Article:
It is my honour to speak today on behalf of the CANZ group – Canada, Australia and New Zealand.
The International Criminal Court (ICC) remains a concrete expression of our collective desire to ensure justice for victims of atrocity and to end impunity for perpetrators of the most serious crimes through a law-based system. Ultimately, and ideally, it is States themselves who have primary responsibility to prosecute serious crimes committed in their territory or by their nationals. Where this does not happen, the Court acts as a complementary and necessary safety net of accountability.
Over the last year we have witnessed the growth of political and diplomatic support for the ICC. There are now 119 States Parties to the Rome Statute. We warmly welcome the membership this year of Moldova, Grenada, Tunisia, the Philippines, the Maldives and Cape Verde. We are particularly pleased at the increase in representation in the Rome Statute system from States in the Asian region which, have been for some time under-represented.
The workload of the Court continues to grow. A landmark development this year was the Security Council’s unanimous referral of the situation in Libya to the ICC in the early stages of the conflict. This second Security Council referral demonstrates both the respect held for the work of the Court by the members of the Council and the important role played by the Court in the international peace and security architecture. CANZ welcomes the statements from the National Transitional Council that it is committed to accountability and the establishment of a new system of government in Libya where individual rights are protected under the rule of law.
Of course the swift and decisive action taken by the Council with regard to Libya can be contrasted with the Council’s inaction in relation to Syria. CANZ takes this opportunity to call on the members of the Security Council to take action to ensure that the perpetrators of Rome Statute crimes that appear to have been committed in Syria are brought to justice.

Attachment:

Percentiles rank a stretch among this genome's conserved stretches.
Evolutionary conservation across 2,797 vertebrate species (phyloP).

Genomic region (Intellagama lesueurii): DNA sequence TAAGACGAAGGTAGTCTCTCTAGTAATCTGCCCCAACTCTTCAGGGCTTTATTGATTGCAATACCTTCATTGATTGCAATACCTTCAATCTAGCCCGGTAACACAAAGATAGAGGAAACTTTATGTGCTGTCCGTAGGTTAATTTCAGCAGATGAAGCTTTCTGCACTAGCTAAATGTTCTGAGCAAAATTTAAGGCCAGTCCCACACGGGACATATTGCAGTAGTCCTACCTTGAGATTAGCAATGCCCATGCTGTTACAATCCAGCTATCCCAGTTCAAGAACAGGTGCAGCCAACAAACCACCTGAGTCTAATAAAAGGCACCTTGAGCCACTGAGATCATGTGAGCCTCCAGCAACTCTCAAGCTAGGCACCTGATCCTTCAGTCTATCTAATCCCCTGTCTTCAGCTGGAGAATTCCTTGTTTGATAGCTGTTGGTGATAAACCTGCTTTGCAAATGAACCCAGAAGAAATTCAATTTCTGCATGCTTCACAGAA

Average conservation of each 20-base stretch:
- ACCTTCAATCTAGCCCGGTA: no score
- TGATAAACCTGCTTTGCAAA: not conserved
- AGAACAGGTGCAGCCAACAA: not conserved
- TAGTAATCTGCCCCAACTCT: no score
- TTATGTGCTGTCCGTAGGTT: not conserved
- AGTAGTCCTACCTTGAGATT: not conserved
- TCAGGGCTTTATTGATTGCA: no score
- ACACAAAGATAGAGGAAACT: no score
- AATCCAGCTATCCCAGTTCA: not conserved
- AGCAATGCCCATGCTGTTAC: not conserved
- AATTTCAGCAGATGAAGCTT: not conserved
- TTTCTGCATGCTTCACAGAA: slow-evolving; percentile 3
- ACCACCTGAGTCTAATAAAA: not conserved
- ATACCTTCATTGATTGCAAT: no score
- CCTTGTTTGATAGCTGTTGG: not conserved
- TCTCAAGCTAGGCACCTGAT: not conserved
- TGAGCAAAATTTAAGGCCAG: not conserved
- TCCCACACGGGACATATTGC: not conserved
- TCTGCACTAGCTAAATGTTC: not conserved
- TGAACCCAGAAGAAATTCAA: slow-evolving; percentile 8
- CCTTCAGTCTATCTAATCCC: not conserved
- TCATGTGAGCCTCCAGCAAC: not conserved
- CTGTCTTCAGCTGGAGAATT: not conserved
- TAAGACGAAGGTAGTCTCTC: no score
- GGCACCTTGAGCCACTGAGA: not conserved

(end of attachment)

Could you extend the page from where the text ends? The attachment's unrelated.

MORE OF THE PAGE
CANZ welcomes President Ouattara’s confirmation of Côte d’Ivoire’s acceptance of the Court’s jurisdiction as a non-State Party under Article 12(3) of the Rome Statute. We welcome the opening of an investigation with respect to crimes committed since 28 November in Cote d’Ivoire. We hope that fruitful cooperation between Côte d’Ivoire and the ICC on ensuring accountability will contribute to stability in the long term and encourage Côte d’Ivoire to join the Rome Statute as a permanent State Party.
Although the Court has never been busier, cooperation of States in enforcing international arrest warrants remains a challenge. CANZ recognizes the difficulties non-execution of Court requests can have on the ability of the Court to fulfill its mandate and urges all States Parties to fully comply with Court requests for cooperation.
One of the most important flow-on effects of the ICC has been to act as a catalyst for States to ensure their domestic capacity to deal with crimes under the Rome Statute. In order to link complementarity and broader efforts to fight impunity over the long term, the international community must focus on building the national capacity of States to assume their responsibilities in the justice sector. In this regard, CANZ notes 2011 World Development Report conclusions on the importance of restoring confidence in institutions capable of delivering justice, security and economic reform in order to break the cycle of violence in fragile States.
With the delivery of the closing statements in the trial of Thomas Lubanga and the imminent delivery of a judgment in that case, the Court is entering a new phase in its development. Six new judges will be elected at the December meeting of States Parties. The quality of judges will determine the quality of justice the Court is able to deliver. We urge States Parties to consider the important pre-trial, trial and appeal work that will be undertaken by the judges of the Court in coming years when making their decisions with regards to the election.
The next ASP will also elect the next Prosecutor for a term of nine years. We take this opportunity to thank outgoing Prosecutor Louis Moreno-Ocampo for the firm leadership he brought to this important position in the Court’s formative years. We are pleased the Search Committee process has produced four eminently qualified candidates for the position of the new Prosecutor. The candidate selected by the ASP will have the important responsibility of steering the Office of the Prosecutor through the next phase of the Court’s development.
Canada, New Zealand, and my own country of Australia - are deeply committed to working for the Court’s success as an essential safety net to preventing impunity. We call on those States not yet party to the Rome Statute to join us in the fight to end impunity and bring justice to the victims of those crimes that, by their very nature, deeply shock the conscience of all responsible members of the international community.
We thank you Mr President.